Blindingly Obvious? The Mandatory High Viz Solution

MAG Ireland LogoContributed by Declan McGuire, Blindingly obvious? The Mandatory High Viz Solution is another in our series of occasional features.

This article originally appeared in the March 2014 issue of Bike Buyers Guide, through which MAG Ireland has been afforded the opportunity to explore some of the challenges facing riders today.

If a bat and a ball cost €1.10, and the bat costs €1 more than the ball, how much does the ball cost?

Most people, when faced with this question will instinctively answer “ten cents”. It looks and feels like the right answer. Yet it’s wrong. In fact, if you stop to think about it, it’s clearly wrong.

This is the trouble with assumptions. They can be very seductive. Indeed it is often said that for every complex problem, there is a solution that is simple, elegant and wrong.

Motorcycle safety is a complex problem, and one of the solutions proposed by the RSA is mandatory high visibility clothing for riders and pillions. A seductively simple solution but does it stand up to scrutiny?

RSATo be clear – Irish riders are already subject to mandatory high visibility clothing. The only reason you haven’t noticed is that wearing the L tabard applies only to learner riders, and let’s face it, as long as it’s not directly affecting those of us who’ve long since passed our test we’re not inclined to pay too much attention, right?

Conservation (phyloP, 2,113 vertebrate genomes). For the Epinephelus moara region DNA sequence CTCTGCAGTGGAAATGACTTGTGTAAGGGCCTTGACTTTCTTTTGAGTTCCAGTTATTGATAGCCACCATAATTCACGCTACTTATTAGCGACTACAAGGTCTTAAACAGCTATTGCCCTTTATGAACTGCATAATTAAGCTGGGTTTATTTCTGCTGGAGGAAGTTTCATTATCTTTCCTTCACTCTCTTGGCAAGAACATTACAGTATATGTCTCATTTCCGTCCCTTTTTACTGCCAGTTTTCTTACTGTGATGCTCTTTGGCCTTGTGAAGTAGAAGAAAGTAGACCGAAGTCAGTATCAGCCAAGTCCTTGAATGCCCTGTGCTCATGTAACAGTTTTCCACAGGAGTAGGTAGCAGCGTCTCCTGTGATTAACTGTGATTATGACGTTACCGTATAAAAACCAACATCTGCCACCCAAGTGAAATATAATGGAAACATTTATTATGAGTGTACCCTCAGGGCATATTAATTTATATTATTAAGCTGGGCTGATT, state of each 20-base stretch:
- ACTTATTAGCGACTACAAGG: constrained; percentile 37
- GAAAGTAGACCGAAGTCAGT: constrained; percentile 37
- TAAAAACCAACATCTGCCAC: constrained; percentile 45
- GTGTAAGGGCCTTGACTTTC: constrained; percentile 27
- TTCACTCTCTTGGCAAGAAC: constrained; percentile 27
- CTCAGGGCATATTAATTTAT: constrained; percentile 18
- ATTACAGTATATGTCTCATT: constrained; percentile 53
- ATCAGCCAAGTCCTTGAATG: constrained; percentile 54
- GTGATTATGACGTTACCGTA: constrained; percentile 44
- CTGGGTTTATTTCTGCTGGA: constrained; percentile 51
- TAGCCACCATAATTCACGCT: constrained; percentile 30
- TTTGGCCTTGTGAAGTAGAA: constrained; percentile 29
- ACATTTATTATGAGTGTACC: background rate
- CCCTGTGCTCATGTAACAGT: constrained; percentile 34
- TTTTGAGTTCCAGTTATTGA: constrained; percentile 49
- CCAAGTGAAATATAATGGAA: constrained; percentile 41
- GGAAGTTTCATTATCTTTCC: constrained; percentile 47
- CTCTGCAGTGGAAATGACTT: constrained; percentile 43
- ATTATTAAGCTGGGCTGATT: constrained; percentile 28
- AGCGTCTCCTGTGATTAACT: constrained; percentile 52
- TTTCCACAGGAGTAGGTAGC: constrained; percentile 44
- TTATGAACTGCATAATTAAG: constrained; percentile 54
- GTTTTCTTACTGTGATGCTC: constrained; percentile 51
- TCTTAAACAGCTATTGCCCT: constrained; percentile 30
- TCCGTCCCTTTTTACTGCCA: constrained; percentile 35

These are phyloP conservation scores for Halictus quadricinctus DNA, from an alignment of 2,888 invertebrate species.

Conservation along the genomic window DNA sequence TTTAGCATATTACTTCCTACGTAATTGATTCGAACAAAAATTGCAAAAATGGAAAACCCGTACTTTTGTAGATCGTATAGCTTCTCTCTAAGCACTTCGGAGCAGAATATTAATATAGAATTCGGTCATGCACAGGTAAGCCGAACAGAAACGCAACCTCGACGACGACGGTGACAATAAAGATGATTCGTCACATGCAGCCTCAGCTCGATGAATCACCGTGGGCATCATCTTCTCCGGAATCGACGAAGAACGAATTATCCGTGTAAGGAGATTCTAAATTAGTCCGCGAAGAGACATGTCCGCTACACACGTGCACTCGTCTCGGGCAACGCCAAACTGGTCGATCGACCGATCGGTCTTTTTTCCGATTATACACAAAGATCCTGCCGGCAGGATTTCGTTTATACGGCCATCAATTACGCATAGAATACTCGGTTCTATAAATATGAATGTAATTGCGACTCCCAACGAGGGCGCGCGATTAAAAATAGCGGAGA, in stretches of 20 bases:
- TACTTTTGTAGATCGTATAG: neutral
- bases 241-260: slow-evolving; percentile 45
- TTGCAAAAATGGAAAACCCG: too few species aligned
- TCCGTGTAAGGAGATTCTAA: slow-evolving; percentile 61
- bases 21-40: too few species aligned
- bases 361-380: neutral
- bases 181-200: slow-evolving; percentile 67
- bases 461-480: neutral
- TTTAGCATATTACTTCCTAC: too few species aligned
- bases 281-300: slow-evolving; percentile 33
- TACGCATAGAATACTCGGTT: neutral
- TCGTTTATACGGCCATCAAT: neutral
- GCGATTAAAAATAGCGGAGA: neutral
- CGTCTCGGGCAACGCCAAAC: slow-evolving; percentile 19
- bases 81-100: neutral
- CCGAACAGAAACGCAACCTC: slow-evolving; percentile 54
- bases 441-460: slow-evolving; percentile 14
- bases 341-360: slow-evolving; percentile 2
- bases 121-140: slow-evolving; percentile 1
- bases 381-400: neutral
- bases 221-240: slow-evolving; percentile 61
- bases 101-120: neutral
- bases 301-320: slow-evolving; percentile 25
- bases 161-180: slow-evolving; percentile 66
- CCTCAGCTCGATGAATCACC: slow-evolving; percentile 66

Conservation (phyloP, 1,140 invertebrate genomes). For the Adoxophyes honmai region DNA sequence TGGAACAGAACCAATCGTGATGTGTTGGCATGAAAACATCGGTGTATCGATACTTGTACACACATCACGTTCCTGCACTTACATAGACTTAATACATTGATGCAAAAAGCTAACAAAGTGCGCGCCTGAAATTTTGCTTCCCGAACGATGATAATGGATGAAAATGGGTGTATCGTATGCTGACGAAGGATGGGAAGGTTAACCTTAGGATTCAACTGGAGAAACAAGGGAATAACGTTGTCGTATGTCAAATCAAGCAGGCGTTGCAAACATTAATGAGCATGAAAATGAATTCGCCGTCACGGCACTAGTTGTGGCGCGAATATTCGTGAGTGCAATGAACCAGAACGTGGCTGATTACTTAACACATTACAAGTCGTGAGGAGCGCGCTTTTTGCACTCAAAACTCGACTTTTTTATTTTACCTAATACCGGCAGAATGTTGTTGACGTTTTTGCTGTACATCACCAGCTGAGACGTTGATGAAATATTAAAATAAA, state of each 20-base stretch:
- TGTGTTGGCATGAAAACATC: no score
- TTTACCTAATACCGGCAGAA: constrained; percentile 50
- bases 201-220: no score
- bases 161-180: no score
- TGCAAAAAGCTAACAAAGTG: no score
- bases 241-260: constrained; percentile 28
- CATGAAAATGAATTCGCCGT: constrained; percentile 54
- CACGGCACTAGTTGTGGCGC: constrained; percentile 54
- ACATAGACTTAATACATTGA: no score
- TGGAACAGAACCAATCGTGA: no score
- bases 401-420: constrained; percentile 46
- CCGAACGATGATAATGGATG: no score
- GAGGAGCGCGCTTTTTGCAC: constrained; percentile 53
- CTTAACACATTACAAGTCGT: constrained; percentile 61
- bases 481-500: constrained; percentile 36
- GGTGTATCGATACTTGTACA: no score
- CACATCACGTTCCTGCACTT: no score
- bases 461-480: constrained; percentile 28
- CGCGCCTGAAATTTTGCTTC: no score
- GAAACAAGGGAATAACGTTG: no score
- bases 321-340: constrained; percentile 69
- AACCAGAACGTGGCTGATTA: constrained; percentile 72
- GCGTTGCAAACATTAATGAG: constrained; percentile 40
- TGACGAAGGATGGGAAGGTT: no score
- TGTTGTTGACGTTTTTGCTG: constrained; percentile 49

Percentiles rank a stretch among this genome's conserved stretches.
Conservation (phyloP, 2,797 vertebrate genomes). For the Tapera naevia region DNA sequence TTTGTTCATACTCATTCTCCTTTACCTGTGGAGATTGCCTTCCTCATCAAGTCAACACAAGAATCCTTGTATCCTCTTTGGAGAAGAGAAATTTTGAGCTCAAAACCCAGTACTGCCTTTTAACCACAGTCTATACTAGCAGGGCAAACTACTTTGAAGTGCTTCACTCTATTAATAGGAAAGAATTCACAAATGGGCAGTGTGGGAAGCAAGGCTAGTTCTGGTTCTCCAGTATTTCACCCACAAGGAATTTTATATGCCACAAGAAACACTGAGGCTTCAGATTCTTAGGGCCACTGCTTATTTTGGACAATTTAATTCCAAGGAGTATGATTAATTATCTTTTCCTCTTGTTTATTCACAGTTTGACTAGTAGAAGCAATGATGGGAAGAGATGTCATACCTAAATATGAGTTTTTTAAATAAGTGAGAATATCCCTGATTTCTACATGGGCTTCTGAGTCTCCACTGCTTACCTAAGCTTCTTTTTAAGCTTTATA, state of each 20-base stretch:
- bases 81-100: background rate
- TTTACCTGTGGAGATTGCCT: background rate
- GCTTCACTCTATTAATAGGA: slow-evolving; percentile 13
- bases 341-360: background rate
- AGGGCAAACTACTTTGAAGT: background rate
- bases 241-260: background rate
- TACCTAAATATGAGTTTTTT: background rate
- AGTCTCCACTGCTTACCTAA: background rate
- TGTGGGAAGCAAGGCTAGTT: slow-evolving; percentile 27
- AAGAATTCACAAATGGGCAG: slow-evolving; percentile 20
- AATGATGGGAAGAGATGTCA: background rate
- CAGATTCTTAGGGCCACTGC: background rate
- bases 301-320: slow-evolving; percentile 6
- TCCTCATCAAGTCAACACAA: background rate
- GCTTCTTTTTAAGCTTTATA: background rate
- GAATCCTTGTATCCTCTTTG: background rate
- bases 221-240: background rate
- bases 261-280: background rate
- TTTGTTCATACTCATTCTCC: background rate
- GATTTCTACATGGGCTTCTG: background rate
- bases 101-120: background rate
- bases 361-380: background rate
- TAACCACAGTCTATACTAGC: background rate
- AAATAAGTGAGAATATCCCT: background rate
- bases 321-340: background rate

That’s why it will also likely have escaped your notice that as part of the imaginatively titled “Road Traffic Bill No.2, 2013”, provisions are to be introduced to extend the wearing of a mandatory high visibility “N” tabard to novice riders. According to the act, you’ll only ever be a novice road user once – the very first time you pass a test in any category – and for two years after passing that first test you’ll carry an “N” plate. If you’re on two wheels, that means wearing a high visibility tabard with an “N” plate for two years post test.

But would the RSA really seek to extend mandatory high visibility clothing to everyone who rides a motorcycle, including pillions? Let’s examine the evidence.

First there is the RSA’s “National Motorcycle Safety Action Plan, 2010-2014”. In it, the RSA states the following:

“The Motorcycle Safety Action [sic] proposes the introduction of regulations for the mandatory wearing of high visibility upper body clothing with full sleeves for ride [sic] and pillion passenger.”

Secondly, there’s the RSA’s response to our enquiries in September 2011 (since removed from the RSA web site) when they told us that:

“…the RSA intends to seek the introduction of mandatory wearing of hi-vis material by all motorcyclists, in 2014. This will be subject to consultation with motorcyclists and industry on the most appropriate type of hi-vis material and possible solutions.”

The RSA has publicly stated its intention to grow the voluntary wearing rates for high viz from 40% of riders to 75%. A survey carried out by MAG Ireland indicated voluntary wearing rates of approximately 50% but found similar disparities to the RSA study. Yet 91% of riders told us they were against compulsion.

Advertisement – continue reading below

In meetings with MAG Ireland the RSA has suggested that there would be no requirement to make high visibility clothing mandatory for riders if voluntary wearing rates exceeded their 75% target. Regarding casualties, the RSA said in September 2011: